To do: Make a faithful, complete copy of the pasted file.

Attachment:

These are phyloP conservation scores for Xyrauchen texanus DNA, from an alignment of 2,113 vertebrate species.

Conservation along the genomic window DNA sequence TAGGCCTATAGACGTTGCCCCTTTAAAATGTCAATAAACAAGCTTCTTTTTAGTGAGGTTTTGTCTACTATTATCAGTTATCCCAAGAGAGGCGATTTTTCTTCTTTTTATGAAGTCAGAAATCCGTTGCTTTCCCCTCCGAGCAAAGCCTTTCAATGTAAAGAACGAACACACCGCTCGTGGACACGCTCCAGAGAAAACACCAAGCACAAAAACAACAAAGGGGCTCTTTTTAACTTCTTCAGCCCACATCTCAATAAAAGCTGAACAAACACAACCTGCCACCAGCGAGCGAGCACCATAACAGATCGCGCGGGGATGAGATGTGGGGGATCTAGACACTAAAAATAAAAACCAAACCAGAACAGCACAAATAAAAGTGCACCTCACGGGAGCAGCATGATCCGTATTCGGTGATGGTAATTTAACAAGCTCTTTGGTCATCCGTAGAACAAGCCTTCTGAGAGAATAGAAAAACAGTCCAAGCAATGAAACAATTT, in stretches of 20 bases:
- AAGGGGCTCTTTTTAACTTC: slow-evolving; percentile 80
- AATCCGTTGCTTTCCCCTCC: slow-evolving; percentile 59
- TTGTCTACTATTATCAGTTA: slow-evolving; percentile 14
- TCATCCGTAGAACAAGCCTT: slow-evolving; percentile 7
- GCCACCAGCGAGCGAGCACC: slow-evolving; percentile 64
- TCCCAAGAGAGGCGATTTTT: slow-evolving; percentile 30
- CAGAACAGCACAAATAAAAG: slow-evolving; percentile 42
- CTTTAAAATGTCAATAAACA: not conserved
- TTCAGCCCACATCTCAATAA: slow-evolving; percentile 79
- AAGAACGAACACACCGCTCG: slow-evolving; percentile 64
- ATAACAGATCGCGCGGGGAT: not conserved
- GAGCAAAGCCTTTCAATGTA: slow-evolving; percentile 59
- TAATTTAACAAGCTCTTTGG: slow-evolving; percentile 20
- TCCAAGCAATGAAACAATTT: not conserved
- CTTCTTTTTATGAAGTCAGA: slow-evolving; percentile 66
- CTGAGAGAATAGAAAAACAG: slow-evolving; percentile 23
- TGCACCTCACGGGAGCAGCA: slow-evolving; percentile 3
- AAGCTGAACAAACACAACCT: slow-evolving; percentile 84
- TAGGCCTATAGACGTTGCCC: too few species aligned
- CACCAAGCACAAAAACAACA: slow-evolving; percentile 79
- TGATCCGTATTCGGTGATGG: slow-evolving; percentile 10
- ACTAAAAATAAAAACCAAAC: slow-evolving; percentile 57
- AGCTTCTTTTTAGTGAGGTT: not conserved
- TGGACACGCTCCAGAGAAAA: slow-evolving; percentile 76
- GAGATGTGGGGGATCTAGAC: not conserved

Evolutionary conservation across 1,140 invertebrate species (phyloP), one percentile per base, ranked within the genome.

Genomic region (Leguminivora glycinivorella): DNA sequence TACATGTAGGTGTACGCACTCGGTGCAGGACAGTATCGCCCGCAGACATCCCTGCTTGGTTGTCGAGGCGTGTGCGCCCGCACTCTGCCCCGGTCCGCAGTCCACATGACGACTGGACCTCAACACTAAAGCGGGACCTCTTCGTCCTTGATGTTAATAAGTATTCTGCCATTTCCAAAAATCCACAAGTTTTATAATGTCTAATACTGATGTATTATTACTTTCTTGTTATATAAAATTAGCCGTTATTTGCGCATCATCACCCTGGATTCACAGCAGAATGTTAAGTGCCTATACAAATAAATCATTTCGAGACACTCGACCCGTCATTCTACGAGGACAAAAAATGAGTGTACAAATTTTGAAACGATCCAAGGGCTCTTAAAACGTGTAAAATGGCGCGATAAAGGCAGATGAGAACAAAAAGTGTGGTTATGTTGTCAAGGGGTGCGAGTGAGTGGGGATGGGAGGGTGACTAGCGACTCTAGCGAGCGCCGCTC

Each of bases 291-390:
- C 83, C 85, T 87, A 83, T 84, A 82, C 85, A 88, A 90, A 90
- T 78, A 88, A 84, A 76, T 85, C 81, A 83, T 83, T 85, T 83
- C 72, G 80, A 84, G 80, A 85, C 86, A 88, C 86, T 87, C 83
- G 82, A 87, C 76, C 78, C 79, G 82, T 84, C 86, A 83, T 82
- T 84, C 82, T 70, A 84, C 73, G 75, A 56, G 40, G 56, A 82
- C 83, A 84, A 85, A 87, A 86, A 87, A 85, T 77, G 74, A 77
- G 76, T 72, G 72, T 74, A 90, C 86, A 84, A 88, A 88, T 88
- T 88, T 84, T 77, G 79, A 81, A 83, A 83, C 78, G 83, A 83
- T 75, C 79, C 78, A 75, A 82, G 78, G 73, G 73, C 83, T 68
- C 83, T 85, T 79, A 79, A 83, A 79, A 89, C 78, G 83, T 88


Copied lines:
These are phyloP conservation scores for Xyrauchen texanus DNA, from an alignment of 2,113 vertebrate species.

Conservation along the genomic window DNA sequence TAGGCCTATAGACGTTGCCCCTTTAAAATGTCAATAAACAAGCTTCTTTTTAGTGAGGTTTTGTCTACTATTATCAGTTATCCCAAGAGAGGCGATTTTTCTTCTTTTTATGAAGTCAGAAATCCGTTGCTTTCCCCTCCGAGCAAAGCCTTTCAATGTAAAGAACGAACACACCGCTCGTGGACACGCTCCAGAGAAAACACCAAGCACAAAAACAACAAAGGGGCTCTTTTTAACTTCTTCAGCCCACATCTCAATAAAAGCTGAACAAACACAACCTGCCACCAGCGAGCGAGCACCATAACAGATCGCGCGGGGATGAGATGTGGGGGATCTAGACACTAAAAATAAAAACCAAACCAGAACAGCACAAATAAAAGTGCACCTCACGGGAGCAGCATGATCCGTATTCGGTGATGGTAATTTAACAAGCTCTTTGGTCATCCGTAGAACAAGCCTTCTGAGAGAATAGAAAAACAGTCCAAGCAATGAAACAATTT, in stretches of 20 bases:
- AAGGGGCTCTTTTTAACTTC: slow-evolving; percentile 80
- AATCCGTTGCTTTCCCCTCC: slow-evolving; percentile 59
- TTGTCTACTATTATCAGTTA: slow-evolving; percentile 14
- TCATCCGTAGAACAAGCCTT: slow-evolving; percentile 7
- GCCACCAGCGAGCGAGCACC: slow-evolving; percentile 64
- TCCCAAGAGAGGCGATTTTT: slow-evolving; percentile 30
- CAGAACAGCACAAATAAAAG: slow-evolving; percentile 42
- CTTTAAAATGTCAATAAACA: not conserved
- TTCAGCCCACATCTCAATAA: slow-evolving; percentile 79
- AAGAACGAACACACCGCTCG: slow-evolving; percentile 64
- ATAACAGATCGCGCGGGGAT: not conserved
- GAGCAAAGCCTTTCAATGTA: slow-evolving; percentile 59
- TAATTTAACAAGCTCTTTGG: slow-evolving; percentile 20
- TCCAAGCAATGAAACAATTT: not conserved
- CTTCTTTTTATGAAGTCAGA: slow-evolving; percentile 66
- CTGAGAGAATAGAAAAACAG: slow-evolving; percentile 23
- TGCACCTCACGGGAGCAGCA: slow-evolving; percentile 3
- AAGCTGAACAAACACAACCT: slow-evolving; percentile 84
- TAGGCCTATAGACGTTGCCC: too few species aligned
- CACCAAGCACAAAAACAACA: slow-evolving; percentile 79
- TGATCCGTATTCGGTGATGG: slow-evolving; percentile 10
- ACTAAAAATAAAAACCAAAC: slow-evolving; percentile 57
- AGCTTCTTTTTAGTGAGGTT: not conserved
- TGGACACGCTCCAGAGAAAA: slow-evolving; percentile 76
- GAGATGTGGGGGATCTAGAC: not conserved

Evolutionary conservation across 1,140 invertebrate species (phyloP), one percentile per base, ranked within the genome.

Genomic region (Leguminivora glycinivorella): DNA sequence TACATGTAGGTGTACGCACTCGGTGCAGGACAGTATCGCCCGCAGACATCCCTGCTTGGTTGTCGAGGCGTGTGCGCCCGCACTCTGCCCCGGTCCGCAGTCCACATGACGACTGGACCTCAACACTAAAGCGGGACCTCTTCGTCCTTGATGTTAATAAGTATTCTGCCATTTCCAAAAATCCACAAGTTTTATAATGTCTAATACTGATGTATTATTACTTTCTTGTTATATAAAATTAGCCGTTATTTGCGCATCATCACCCTGGATTCACAGCAGAATGTTAAGTGCCTATACAAATAAATCATTTCGAGACACTCGACCCGTCATTCTACGAGGACAAAAAATGAGTGTACAAATTTTGAAACGATCCAAGGGCTCTTAAAACGTGTAAAATGGCGCGATAAAGGCAGATGAGAACAAAAAGTGTGGTTATGTTGTCAAGGGGTGCGAGTGAGTGGGGATGGGAGGGTGACTAGCGACTCTAGCGAGCGCCGCTC

Each of bases 291-390:
- C 83, C 85, T 87, A 83, T 84, A 82, C 85, A 88, A 90, A 90
- T 78, A 88, A 84, A 76, T 85, C 81, A 83, T 83, T 85, T 83
- C 72, G 80, A 84, G 80, A 85, C 86, A 88, C 86, T 87, C 83
- G 82, A 87, C 76, C 78, C 79, G 82, T 84, C 86, A 83, T 82
- T 84, C 82, T 70, A 84, C 73, G 75, A 56, G 40, G 56, A 82
- C 83, A 84, A 85, A 87, A 86, A 87, A 85, T 77, G 74, A 77
- G 76, T 72, G 72, T 74, A 90, C 86, A 84, A 88, A 88, T 88
- T 88, T 84, T 77, G 79, A 81, A 83, A 83, C 78, G 83, A 83
- T 75, C 79, C 78, A 75, A 82, G 78, G 73, G 73, C 83, T 68
- C 83, T 85, T 79, A 79, A 83, A 79, A 89, C 78, G 83, T 88